Regardless of whether white society admits to it or not, Asians and Asian Americans alike have suffered from racial prejudices and have often been the subject of many falsehoods that white Americans have created. While being an Asian in today’s time is a lot less hostile than in the past, they still suffer from many of the same ailments that plagued them in the past. However nowadays, the blatant racism of the past is hidden behind a facade of seemingly harmless quips about Asians that end up being just as harmful. Taking this course made me realize that it isn’t blatant racism that is the most harmful, but it is what lies behind funny little jokes and stereotypes that hurt the most.
One particular stereotype about Asians is their lack of masculinity. No matter what the situation is, white Americans always make it a point to downplay Asian masculinity. This is especially apparent in American media where white directors find ways to emasculate even those Asian actors who play the most masculine of roles. In my first blog, I examined how Jet Li’s character, who was a gunslinging mercenary, in The Expendables ultimately ended up being less masculine than the other characters through subtleties included in both media about the movie as well as the movie itself. Because of Li’s race, the directors made it a point to emphasize his shortcomings and weaknesses relative to the other non-Asian actors, proving that it doesn’t matter what the context is, in the eyes of American mass media, Asian males are always less masculine than males of other races.
Through one stereotype comes another: the model minority myth. Because it isn’t culturally accepted for Asian men to be masculine, naturally the misconception that they are subservient and always strive to do the right thing was born. We see the model minority myth perpetuated in all forms of media such as in movies like Better Luck Tomorrow where the Asian characters are portrayed as being extremely hardworking people who strive to do the right thing and achieve their goals through hard work.
You can even see examples of these stereotypes in places you would not expect to see it in, such as in sports. Despite being one of the most decorated boxers in history, even Manny Pacquiao is subject to the same stereotypes that other Asian males face. One would expect that as someone who participates in the most masculine of sports, Pacquiao would have shattered both the stereotypes about Asian males’ lack of masculinity as well as their subservience, but the mass media would not allow it. In the Pacquiao vs. Mayweather fight, one of the anticipated in history, ads constantly compared Pacquiao and Mayweather and one of the most noticeable comparisons is size. On many occasions, Pacquiao is described as being smaller and not as physically strong as Mayweather, perpetuating the emasculated Asian stereotype. Furthermore, ads draw attention to Pacquiao’s hard work and religiousness as factors for his success; they make it a clear point to mention Pacquiao’s humility even in the face of success, thus perpetuating the model minority myth. Somehow American mass media has managed to turn Pacquiao, who defies the normative expectations of an Asian male through his profession, into just another emasculated model minority.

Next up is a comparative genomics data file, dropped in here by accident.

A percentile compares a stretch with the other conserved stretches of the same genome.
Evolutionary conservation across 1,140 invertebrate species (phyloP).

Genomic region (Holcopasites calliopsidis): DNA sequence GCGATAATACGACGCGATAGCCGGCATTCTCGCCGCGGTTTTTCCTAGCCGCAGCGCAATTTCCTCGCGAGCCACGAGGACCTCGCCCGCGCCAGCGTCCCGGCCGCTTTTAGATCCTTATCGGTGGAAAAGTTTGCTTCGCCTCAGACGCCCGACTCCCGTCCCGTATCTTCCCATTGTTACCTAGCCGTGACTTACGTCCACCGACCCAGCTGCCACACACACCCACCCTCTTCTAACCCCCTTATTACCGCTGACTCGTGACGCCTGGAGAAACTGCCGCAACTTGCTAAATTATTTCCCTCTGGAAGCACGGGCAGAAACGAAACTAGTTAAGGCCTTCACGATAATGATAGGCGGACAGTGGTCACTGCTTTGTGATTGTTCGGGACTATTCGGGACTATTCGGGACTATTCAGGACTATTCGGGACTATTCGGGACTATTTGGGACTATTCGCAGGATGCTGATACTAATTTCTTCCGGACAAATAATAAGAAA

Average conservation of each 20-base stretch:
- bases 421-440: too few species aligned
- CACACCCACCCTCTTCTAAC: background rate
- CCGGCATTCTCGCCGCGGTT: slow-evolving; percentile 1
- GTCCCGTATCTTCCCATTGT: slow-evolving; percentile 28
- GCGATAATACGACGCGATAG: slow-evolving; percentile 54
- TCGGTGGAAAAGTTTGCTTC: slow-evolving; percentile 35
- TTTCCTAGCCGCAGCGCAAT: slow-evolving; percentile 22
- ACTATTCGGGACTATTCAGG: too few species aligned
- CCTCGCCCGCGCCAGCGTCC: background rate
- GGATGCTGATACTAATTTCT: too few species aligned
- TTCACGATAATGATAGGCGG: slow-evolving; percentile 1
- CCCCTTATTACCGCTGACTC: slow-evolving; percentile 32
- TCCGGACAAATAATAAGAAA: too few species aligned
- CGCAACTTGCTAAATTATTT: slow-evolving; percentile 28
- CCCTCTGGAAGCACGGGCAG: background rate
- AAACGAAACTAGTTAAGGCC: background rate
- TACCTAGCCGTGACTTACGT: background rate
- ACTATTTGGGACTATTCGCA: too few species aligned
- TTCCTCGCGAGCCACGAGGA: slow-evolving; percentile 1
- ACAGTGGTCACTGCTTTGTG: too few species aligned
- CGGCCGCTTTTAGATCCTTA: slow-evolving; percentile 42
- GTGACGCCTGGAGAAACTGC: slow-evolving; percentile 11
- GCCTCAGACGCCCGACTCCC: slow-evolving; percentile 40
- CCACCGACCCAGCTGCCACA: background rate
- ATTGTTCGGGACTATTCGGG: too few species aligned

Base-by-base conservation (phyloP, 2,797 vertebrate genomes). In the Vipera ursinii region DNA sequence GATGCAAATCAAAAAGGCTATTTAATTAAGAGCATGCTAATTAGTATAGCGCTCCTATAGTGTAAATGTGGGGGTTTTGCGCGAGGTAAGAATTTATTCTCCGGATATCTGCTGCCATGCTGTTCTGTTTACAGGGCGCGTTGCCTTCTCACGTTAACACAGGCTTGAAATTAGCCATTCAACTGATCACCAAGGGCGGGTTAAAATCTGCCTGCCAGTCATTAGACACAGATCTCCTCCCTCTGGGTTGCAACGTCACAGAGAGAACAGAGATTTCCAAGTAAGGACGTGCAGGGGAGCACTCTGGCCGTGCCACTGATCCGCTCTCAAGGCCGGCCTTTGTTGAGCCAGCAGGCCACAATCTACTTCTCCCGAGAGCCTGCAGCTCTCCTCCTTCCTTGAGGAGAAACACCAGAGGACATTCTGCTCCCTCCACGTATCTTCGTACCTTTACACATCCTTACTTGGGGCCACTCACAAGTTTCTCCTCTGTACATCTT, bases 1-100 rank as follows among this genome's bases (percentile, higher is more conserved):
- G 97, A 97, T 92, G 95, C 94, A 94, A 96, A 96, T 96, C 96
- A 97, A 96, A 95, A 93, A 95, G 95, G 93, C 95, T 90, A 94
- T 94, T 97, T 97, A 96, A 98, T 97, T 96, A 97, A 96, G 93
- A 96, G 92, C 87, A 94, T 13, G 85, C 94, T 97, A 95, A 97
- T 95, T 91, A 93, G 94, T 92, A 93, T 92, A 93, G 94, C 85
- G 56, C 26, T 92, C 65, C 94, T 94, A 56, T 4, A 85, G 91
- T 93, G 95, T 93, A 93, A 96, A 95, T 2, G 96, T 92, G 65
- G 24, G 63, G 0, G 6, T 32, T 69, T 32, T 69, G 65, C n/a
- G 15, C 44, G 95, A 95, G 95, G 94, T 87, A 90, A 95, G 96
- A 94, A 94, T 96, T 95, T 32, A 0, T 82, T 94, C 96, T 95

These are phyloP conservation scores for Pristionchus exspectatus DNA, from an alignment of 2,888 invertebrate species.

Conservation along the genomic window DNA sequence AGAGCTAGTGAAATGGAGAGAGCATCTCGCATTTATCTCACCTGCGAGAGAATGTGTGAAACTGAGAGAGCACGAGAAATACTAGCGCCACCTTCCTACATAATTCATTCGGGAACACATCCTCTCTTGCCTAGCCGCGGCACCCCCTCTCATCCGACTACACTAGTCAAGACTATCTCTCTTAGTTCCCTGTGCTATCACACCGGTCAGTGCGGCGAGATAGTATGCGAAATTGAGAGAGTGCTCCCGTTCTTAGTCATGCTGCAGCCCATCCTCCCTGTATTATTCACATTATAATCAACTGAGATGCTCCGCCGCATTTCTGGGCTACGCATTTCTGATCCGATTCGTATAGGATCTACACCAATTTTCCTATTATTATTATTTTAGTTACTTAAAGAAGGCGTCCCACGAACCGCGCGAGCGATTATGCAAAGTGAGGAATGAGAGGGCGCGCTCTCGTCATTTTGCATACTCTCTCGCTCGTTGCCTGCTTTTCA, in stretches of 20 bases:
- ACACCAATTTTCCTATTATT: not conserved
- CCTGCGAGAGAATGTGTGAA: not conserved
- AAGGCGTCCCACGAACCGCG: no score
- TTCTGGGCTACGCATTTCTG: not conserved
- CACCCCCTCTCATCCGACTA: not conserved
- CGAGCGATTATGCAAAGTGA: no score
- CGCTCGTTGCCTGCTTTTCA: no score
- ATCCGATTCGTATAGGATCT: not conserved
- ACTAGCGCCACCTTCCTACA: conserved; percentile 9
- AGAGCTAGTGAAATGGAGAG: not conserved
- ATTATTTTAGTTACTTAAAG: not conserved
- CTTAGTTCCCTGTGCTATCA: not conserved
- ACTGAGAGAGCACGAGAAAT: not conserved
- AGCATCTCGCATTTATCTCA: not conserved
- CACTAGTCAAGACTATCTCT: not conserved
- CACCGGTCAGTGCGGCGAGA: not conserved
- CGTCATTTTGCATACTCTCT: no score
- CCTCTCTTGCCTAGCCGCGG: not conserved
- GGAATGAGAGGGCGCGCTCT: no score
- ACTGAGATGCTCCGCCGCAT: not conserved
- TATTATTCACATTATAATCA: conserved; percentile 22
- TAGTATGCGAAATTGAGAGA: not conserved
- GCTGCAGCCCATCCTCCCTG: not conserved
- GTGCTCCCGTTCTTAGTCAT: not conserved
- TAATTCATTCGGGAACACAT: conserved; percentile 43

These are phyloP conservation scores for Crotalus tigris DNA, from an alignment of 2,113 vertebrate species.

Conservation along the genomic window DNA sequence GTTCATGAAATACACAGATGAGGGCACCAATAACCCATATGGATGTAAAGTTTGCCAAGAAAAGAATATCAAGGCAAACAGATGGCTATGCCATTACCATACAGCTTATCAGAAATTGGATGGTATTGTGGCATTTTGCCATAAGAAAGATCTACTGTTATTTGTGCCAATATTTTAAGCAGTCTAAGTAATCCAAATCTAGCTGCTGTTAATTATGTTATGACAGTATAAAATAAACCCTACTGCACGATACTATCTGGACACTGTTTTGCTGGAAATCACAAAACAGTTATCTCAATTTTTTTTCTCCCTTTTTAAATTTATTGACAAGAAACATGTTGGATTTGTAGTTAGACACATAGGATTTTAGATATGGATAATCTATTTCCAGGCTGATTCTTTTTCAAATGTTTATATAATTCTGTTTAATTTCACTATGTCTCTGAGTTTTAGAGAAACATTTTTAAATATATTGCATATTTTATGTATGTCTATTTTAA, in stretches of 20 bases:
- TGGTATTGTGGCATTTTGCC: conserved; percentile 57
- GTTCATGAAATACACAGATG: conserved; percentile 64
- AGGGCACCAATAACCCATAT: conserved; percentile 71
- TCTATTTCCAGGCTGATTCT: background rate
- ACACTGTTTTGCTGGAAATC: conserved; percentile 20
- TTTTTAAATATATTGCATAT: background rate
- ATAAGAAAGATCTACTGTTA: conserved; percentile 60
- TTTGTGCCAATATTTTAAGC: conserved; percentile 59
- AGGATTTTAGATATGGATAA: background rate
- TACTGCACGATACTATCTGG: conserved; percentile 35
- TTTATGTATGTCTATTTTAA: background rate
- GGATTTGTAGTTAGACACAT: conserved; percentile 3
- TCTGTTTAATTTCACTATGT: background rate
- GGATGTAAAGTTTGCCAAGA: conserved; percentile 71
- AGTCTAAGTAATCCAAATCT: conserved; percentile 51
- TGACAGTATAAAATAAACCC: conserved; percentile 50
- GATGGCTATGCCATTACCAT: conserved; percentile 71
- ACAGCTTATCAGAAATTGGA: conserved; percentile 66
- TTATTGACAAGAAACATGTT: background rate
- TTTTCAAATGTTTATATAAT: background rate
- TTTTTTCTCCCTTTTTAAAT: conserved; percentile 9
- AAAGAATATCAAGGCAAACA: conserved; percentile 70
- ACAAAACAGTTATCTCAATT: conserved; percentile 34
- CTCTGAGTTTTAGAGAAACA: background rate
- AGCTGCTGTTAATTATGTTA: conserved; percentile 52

It seems that no matter what Asians do, they cannot escape these stereotypes that mass media forces upon them. Part of the reason is based within the institution itself. Ultimately the goal of every institution is to make money and mass media is no different. By forcing Asians into relatively minor roles, companies can appeal to the Asian masses by including Asians, but still maintain the status quo by giving white Americans a majority of the important roles. Basketball player Jeremy Lin voices these concerns when he states in Linsanity that he wasn’t sure whether he was allowed on the team for his skill or just to make the team more marketable for the Asian community. By playing upon these stereotypes, Americans make Asians more marketable by making them seem more familiar by having them fit into white preconceived notions of Asian-ness.
The dichotomy between familiarity and alienness is what drives the perpetuation of these stereotypes. Because white Americans have always known these stereotypes and no significant effort has been made to break them, there is a sense of familiarity when Asians are placed in these roles and exhibit these characteristics. Take for example in the television show Battlestar Galactica. The Asian characters in that film are prime examples of the model minority myth because they work their hardest to fit in and strive to further their careers, as expected of Asians. As a result, there’s a sense of irony that both these model citizens turn out to be aliens sent to infiltrate and destroy the humans, yet somehow this isn’t unexpected. Ignoring the less-than-subtle labelling of Asians as being aliens, we can see that despite going along with all of these stereotypes that white Americans have assigned to them, Asians are still seen as foreign and not truly belonging to American mainstream.
While blatant racism such as the Chinese Exclusion Act of 1882 can be repealed because their harm can be easily seen, stereotypes are harder to break because the harm caused by those are harder to see. People often see these stereotypes in popular culture and simply laugh it off because it looks like no one is getting hurt, but that couldn’t be further from the truth. Asian actors are forced into supporting roles and even Asian protagonists are played by white actors. There is a problem with the way most Asians are portrayed in popular culture and nothing is being done to stop it because this is the way that Asian-ness becomes marketable for the dominant group. Unless there is a radical change in how the institution of popular culture operates, Asians will always suffer from these stereotypes and won’t truly fit into American popular culture.